The U.S. Treasury Department announced today that it would (ASSP). The funds will come from the Troubled Asset Relief Program (TARP), and while the news may seem positive for suppliers, the amount is still well below the amount requested just last month, leaving room for speculation that the move is just a temporary fix until the fates of and are ultimately decided.
"The Supplier Support Program will help stabilize a critical component of the American auto industry during the difficult period of restructuring that lies ahead," said Treasury Secretary Timothy Geithner in a statement.
According to the terms of the ASSP, money isn't just given directly to auto suppliers. Under normal operating procedures, suppliers who sell parts to manufacturers generally get paid for their services 45 to 60 days after they're delivered. In the interim, suppliers can borrow against this expected income (commonly referred to as receivables) or even sell them, allowing companies to receive immediate funding for daily business operations. However, frozen credit markets and manufacturer uncertainty have completely upset this procedure, leaving suppliers with no capital to fund their operations. The ASSP addresses this problem in two ways: by offering a government-backed guarantee that all suppliers will be paid regardless of manufacturer difficulties, and by offering to buy supplier receivables -- at a "modest discount" -- if requested.
"The program will provide supply companies with much needed access to liquidity to assist them in meeting payrolls and covering their expenses, while giving the domestic auto companies reliable access to the parts they need," said Geithner.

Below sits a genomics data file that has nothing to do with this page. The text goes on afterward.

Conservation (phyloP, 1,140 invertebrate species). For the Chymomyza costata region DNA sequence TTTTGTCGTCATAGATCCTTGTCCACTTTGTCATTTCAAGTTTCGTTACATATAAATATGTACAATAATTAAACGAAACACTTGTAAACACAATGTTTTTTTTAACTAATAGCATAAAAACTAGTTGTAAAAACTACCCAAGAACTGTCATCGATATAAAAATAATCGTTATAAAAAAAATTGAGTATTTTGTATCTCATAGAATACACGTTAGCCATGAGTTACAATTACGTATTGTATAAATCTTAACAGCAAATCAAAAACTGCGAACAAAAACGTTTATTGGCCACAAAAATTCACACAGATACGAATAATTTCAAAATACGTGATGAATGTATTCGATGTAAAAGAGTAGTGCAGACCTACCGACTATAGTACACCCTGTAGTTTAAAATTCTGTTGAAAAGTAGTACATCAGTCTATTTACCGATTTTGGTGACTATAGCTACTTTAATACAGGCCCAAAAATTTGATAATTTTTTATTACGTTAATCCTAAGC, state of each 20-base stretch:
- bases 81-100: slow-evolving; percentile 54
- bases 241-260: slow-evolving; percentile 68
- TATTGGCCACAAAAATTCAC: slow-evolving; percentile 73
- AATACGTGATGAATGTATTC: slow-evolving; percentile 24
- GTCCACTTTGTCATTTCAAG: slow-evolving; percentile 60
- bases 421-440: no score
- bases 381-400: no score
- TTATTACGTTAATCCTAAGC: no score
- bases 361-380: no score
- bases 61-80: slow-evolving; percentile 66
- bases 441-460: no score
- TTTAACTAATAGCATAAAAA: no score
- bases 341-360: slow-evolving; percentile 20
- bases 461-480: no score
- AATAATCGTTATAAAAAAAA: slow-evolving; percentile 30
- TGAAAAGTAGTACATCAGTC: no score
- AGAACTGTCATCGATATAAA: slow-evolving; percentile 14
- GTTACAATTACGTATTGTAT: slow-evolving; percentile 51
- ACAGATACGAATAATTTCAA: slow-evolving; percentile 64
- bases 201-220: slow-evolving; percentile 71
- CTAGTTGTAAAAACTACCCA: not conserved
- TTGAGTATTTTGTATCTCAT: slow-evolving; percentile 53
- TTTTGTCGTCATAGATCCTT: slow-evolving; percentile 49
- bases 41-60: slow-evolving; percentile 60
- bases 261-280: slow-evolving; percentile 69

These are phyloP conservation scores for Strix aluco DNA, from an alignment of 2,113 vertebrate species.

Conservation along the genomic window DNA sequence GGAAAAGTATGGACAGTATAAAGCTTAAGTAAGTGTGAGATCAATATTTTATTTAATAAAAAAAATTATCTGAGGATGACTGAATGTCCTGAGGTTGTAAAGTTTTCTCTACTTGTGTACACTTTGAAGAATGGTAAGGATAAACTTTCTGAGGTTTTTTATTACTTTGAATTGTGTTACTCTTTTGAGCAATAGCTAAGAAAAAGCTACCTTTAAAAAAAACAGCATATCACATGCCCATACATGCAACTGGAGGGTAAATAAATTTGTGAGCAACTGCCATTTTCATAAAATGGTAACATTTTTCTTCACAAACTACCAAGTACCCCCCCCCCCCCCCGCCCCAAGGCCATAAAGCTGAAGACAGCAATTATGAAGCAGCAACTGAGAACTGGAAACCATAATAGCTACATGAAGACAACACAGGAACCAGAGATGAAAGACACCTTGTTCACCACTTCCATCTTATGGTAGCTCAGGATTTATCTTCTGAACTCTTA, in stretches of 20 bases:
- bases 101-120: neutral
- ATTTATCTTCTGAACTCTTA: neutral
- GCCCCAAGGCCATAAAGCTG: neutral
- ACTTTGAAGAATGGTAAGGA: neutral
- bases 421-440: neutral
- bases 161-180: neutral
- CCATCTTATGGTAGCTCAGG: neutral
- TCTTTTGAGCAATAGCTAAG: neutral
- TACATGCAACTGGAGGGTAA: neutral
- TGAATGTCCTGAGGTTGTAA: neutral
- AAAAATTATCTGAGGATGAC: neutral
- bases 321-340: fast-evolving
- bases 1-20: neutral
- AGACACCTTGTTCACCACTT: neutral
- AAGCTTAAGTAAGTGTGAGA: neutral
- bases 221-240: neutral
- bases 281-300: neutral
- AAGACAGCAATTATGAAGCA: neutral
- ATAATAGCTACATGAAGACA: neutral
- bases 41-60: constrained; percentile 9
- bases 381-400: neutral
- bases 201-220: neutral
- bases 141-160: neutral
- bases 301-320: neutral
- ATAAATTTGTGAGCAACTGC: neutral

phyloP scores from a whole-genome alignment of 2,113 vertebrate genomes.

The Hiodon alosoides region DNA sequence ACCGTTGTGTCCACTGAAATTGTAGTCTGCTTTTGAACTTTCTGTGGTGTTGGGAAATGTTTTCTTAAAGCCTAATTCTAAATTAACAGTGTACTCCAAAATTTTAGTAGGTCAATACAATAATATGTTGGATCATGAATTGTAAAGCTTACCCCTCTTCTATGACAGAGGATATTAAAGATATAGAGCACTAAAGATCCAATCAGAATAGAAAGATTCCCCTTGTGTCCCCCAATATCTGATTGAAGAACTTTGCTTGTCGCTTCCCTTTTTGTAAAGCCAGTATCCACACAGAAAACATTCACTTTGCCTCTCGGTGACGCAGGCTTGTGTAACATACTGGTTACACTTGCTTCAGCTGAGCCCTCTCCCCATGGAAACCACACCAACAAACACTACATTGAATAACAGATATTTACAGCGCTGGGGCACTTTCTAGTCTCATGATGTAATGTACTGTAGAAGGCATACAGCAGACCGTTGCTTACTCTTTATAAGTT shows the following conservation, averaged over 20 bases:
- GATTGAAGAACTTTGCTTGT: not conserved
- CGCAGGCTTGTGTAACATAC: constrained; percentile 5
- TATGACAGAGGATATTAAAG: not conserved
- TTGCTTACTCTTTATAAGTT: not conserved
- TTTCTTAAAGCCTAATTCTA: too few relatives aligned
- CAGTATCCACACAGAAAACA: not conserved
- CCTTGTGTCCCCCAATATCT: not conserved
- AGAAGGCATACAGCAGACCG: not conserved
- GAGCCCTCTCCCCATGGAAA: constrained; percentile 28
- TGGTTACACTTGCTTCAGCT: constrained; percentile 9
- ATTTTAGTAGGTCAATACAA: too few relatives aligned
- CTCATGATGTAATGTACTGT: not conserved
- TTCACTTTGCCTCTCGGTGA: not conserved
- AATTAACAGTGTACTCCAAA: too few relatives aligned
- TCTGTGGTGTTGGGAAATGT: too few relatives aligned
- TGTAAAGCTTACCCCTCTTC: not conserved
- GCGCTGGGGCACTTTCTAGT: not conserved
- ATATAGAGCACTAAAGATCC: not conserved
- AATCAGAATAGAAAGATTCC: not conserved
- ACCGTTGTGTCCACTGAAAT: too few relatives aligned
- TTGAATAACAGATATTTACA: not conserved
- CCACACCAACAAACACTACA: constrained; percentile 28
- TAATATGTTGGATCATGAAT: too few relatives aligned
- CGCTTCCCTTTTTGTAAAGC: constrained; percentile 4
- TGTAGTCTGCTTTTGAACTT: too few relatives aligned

The program also depends on manufacturer participation for suppliers to receive benefits, as it's actually run through the automakers themselves. Suppliers who work with participating manufacturers are eligible for all the program benefits provided they meet specific requirements and pay a small participation fee.
"Chrysler supported the supplier loan request from the beginning," said Chrysler LLC senior vice president Scott Garberding in a statement. "We will work tirelessly around the clock to get this program up and running."
GM also issued a statement in support of the program, saying the company "appreciates the Treasury and President's Task Force on Autos taking quick action that will improve suppliers ability to access much needed liquidity during these very difficult economic times."
Many analysts don't see the Treasury's plan as an adequate solution, citing that $5 billion dollars effectively amounts to what manufacturers owe suppliers for the current billing cycle, leading some to interpret the plan as little more than a two-month supplier lifeline. The figure falls well short of the $18.5 billion dollars the industry said it needed, and it still relies on a certain amount of liquidity returning to frozen credit markets. Never the less, suppliers will eagerly take whatever offerings they can get.
"This program comes at a very critical time and will help suppliers as they struggle to continue operations," said Neil De Koker, president of the Original Equipment Suppliers Association. "We are very optimistic that this will provide many companies with the relief they need."
Motor and Equipment Manufacturers Association President Bob McKenna had similar praise for the plan, calling it "a tremendous step toward stabilizing the supply base, which will benefit the domestic automotive manufacturing industry."